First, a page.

New Orleans Ok, how many times will I ever get to blow this horn – not many probably, so…hey, the ACORN Foundation documentary done by our friend, Parasher has been invited to be shown in the prestigious Munich Film Festival this summer on a special invitation. How about that! The real “slumdogs” are having a day in the sun in Germany.
Here are two articles celebrating the invitation that ran in Mumbai in recent days.
Films on “real life slumdogs” and the Naga struggle by city documentary filmmaker Parasher Baruah to be screened in Munich and Switzerland respectively
By Lekha Menon
Posted On Thursday, May 07, 2009
he camera follows Santosh, Sameer and Salman closely as they navigate through mountains of rubbish to pick up bottles, metal or any other material that can fetch them their next meal.
They talk about their aspirations and fears even as they scavenge the swamp for more “treasures”. The trio are among the thousands of child rag pickers of Mumbai — a silent workforce living on the fringes, yet a group that makes a vital contribution to the city’s recycling industry.
The boys’ story might be of little interest to mainstream society, but now their voices will be heard on a global stage thanks to Waste, a film by documentary filmmaker Parasher Baruah, that will be screened at the 24th International Documentary Film Festival (also called DOK.FEST) in Munich, later this week. Considered one of Germany’s biggest film festivals for documentaries, Waste will be screened in the competitive Horizons section.
(Top) A still from Waste and
(Above) Parasher Baruah is thrilled with the response
to his film
But Baruah, who has shot several Assamese short films and documentaries over the last decade, is happier about the message getting across at an international level. “Society rarely recognises the efforts of rag pickers. They work without any protection in hazardous conditions, but for them waste is gold. And with the current redevelopment plan, they stand to lose their income,” he says.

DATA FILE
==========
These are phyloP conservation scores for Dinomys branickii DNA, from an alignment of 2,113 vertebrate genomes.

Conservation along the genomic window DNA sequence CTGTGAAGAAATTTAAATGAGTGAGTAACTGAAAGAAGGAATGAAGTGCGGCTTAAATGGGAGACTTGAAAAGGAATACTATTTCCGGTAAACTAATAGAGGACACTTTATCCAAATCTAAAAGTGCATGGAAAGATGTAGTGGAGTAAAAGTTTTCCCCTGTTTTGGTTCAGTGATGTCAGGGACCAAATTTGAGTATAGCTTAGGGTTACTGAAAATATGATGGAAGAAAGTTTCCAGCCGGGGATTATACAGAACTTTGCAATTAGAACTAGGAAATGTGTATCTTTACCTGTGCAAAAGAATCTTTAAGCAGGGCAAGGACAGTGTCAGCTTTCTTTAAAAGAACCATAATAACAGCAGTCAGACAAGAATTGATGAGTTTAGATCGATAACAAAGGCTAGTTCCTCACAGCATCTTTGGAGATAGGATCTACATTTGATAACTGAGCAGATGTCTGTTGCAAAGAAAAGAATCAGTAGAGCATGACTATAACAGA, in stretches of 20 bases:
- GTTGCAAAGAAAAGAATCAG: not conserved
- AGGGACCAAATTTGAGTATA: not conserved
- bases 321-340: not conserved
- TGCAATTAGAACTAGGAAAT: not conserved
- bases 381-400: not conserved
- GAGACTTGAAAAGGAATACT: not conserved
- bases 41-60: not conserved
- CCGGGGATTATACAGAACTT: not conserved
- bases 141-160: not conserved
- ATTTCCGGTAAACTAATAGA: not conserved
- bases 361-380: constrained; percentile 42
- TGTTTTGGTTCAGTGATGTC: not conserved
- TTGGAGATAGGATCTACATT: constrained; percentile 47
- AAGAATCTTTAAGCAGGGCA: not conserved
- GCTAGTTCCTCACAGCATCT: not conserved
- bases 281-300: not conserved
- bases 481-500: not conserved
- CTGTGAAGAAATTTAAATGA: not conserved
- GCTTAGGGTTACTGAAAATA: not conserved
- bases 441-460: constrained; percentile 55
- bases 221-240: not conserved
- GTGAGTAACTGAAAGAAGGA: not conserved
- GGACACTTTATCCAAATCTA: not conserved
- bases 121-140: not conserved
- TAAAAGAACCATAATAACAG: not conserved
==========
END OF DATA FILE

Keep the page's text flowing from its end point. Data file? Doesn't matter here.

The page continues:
Baruah embarked on the documentary last year when Acorn India Foundation, an NGO working with rag pickers of Dharavi, decided to produce a film on the subject as part of their multi-media project. He then won the Infochange Media Fellowship to make the film and soon he was out in the swamps of Deonar filming the boys at work.
However, for all the accolades his film is getting, Baruah regrets that the ‘slumdog’ effect shadows his work as well.. “That my film is based in Dharavi is a coincidence, but the western media has already dubbed it as the story of three “real life slumdogs”. That was bound to happen, I guess,” he shrugs.
Nevertheless, the filmmaker has another reason to cheer. Another film of his, When the soul of a nation dies, based on a poem written by Naga writer Easterine Iralu will be screened on May 17 at the Museum de Kulteren Basel, Switzerland, as part of their ongoing exhibition on Nagaland. An experimental poem-film that talks about the Naga struggle, Iralu’s poetry is used as soundtrack to convey the message. “I had shot this film last year on a trip to Nagaland with the help of locals who acted as crew members. A few months ago, it was screened at the Tromse International Film Festival, Norway. But the screening in Switzerland has come as a pleasant surprise,” says Baruah.
Naomi Canton, Hindustan Times
Mumbai, May 07, 2009
First Published: 02:13 IST(7/5/2009)
Last Updated: 02:16 IST(7/5/2009)
Santosh Mohite has been a ragpicker for two years.The 17-year-old who left school at the age of seven lives under a sheet on the pavement next to an open garbage dump in Mahim.
He earns Rs 100 per day wandering around illegal dumps and swamps, searching for plastic, copper, metal and bottles which he sells to recyclers.
His life and that of two other teenage ragpickers of Dharavi have been featured in a documentary Waste, which has been selected for screening at the International Documentary Film Festival in Munich.
The 37-minute film was made by Kandivli resident Parasher Baruah (32), a graduate of Pune’s Film and Television Institute of India.
He shot it over three months on a budget of Rs 50,000 after winning a fellowship from www.infochangeindia.org, an organisation that promotes social causes.
“You find ragpickers in every square yard of the city. They are often migrants, mostly pavement dwellers, with a few bundles of clothes and utensils,” Baruah said. “And yet they unknowingly contribute to the process of recycling. They don’t like the work but at the same time it pays to feed them.”
The BMC had just started developing green waste policies, but the unorganised sector had been doing it for years, he said. “At the very least they (ragpicker) would like to be given gloves and boots.”
Sitting in his makeshift tent, Mohite said, “The work is okay but when I grow up I would like to work in a company.” He said he did not think the film would make a difference to his life.
In the dump behind their home, sitting on a pile of old film reels, radio sets, wrappers and plastic, Alihaasan Khan (55) was picking out quality plastic. “I like my job,” he said.
He claimed he earned more than Rs 300 per day. Private trucks lined up outside bring trash from scrap dealers for people like him to sift through.